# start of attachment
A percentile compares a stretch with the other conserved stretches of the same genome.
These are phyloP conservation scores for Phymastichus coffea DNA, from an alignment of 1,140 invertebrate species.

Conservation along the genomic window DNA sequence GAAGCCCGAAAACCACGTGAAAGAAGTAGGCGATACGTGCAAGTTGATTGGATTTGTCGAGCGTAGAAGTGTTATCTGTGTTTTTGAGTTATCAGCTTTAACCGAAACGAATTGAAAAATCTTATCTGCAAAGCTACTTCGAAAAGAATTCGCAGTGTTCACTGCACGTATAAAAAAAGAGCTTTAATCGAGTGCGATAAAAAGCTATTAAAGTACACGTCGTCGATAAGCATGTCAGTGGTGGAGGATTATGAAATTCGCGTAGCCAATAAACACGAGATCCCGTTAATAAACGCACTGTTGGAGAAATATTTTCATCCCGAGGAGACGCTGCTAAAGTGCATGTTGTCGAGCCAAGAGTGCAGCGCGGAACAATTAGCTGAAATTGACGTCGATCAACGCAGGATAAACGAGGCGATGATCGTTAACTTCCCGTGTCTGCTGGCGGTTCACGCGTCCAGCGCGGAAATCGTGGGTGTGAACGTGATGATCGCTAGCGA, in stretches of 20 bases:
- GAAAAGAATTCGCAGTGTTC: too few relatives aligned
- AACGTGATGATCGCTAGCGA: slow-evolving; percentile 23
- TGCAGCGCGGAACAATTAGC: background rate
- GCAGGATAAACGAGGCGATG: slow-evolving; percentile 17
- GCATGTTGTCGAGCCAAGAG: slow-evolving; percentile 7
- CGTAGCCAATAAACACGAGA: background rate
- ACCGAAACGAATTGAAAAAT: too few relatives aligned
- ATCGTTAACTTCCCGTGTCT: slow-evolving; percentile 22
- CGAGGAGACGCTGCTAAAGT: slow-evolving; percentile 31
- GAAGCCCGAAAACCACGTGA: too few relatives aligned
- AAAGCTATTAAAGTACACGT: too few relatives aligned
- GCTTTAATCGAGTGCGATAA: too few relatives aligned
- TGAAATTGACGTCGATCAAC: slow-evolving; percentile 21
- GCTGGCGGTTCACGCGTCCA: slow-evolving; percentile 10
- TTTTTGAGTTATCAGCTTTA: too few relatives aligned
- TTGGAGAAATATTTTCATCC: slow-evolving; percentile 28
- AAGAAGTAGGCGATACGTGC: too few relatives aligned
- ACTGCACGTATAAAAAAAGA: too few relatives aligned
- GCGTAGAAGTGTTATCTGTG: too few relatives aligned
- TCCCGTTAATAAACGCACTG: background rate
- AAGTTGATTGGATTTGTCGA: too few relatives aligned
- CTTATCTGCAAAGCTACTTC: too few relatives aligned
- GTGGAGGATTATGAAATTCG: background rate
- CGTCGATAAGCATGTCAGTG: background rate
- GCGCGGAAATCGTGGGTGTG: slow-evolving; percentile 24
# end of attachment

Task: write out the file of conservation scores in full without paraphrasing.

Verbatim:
A percentile compares a stretch with the other conserved stretches of the same genome.
These are phyloP conservation scores for Phymastichus coffea DNA, from an alignment of 1,140 invertebrate species.

Conservation along the genomic window DNA sequence GAAGCCCGAAAACCACGTGAAAGAAGTAGGCGATACGTGCAAGTTGATTGGATTTGTCGAGCGTAGAAGTGTTATCTGTGTTTTTGAGTTATCAGCTTTAACCGAAACGAATTGAAAAATCTTATCTGCAAAGCTACTTCGAAAAGAATTCGCAGTGTTCACTGCACGTATAAAAAAAGAGCTTTAATCGAGTGCGATAAAAAGCTATTAAAGTACACGTCGTCGATAAGCATGTCAGTGGTGGAGGATTATGAAATTCGCGTAGCCAATAAACACGAGATCCCGTTAATAAACGCACTGTTGGAGAAATATTTTCATCCCGAGGAGACGCTGCTAAAGTGCATGTTGTCGAGCCAAGAGTGCAGCGCGGAACAATTAGCTGAAATTGACGTCGATCAACGCAGGATAAACGAGGCGATGATCGTTAACTTCCCGTGTCTGCTGGCGGTTCACGCGTCCAGCGCGGAAATCGTGGGTGTGAACGTGATGATCGCTAGCGA, in stretches of 20 bases:
- GAAAAGAATTCGCAGTGTTC: too few relatives aligned
- AACGTGATGATCGCTAGCGA: slow-evolving; percentile 23
- TGCAGCGCGGAACAATTAGC: background rate
- GCAGGATAAACGAGGCGATG: slow-evolving; percentile 17
- GCATGTTGTCGAGCCAAGAG: slow-evolving; percentile 7
- CGTAGCCAATAAACACGAGA: background rate
- ACCGAAACGAATTGAAAAAT: too few relatives aligned
- ATCGTTAACTTCCCGTGTCT: slow-evolving; percentile 22
- CGAGGAGACGCTGCTAAAGT: slow-evolving; percentile 31
- GAAGCCCGAAAACCACGTGA: too few relatives aligned
- AAAGCTATTAAAGTACACGT: too few relatives aligned
- GCTTTAATCGAGTGCGATAA: too few relatives aligned
- TGAAATTGACGTCGATCAAC: slow-evolving; percentile 21
- GCTGGCGGTTCACGCGTCCA: slow-evolving; percentile 10
- TTTTTGAGTTATCAGCTTTA: too few relatives aligned
- TTGGAGAAATATTTTCATCC: slow-evolving; percentile 28
- AAGAAGTAGGCGATACGTGC: too few relatives aligned
- ACTGCACGTATAAAAAAAGA: too few relatives aligned
- GCGTAGAAGTGTTATCTGTG: too few relatives aligned
- TCCCGTTAATAAACGCACTG: background rate
- AAGTTGATTGGATTTGTCGA: too few relatives aligned
- CTTATCTGCAAAGCTACTTC: too few relatives aligned
- GTGGAGGATTATGAAATTCG: background rate
- CGTCGATAAGCATGTCAGTG: background rate
- GCGCGGAAATCGTGGGTGTG: slow-evolving; percentile 24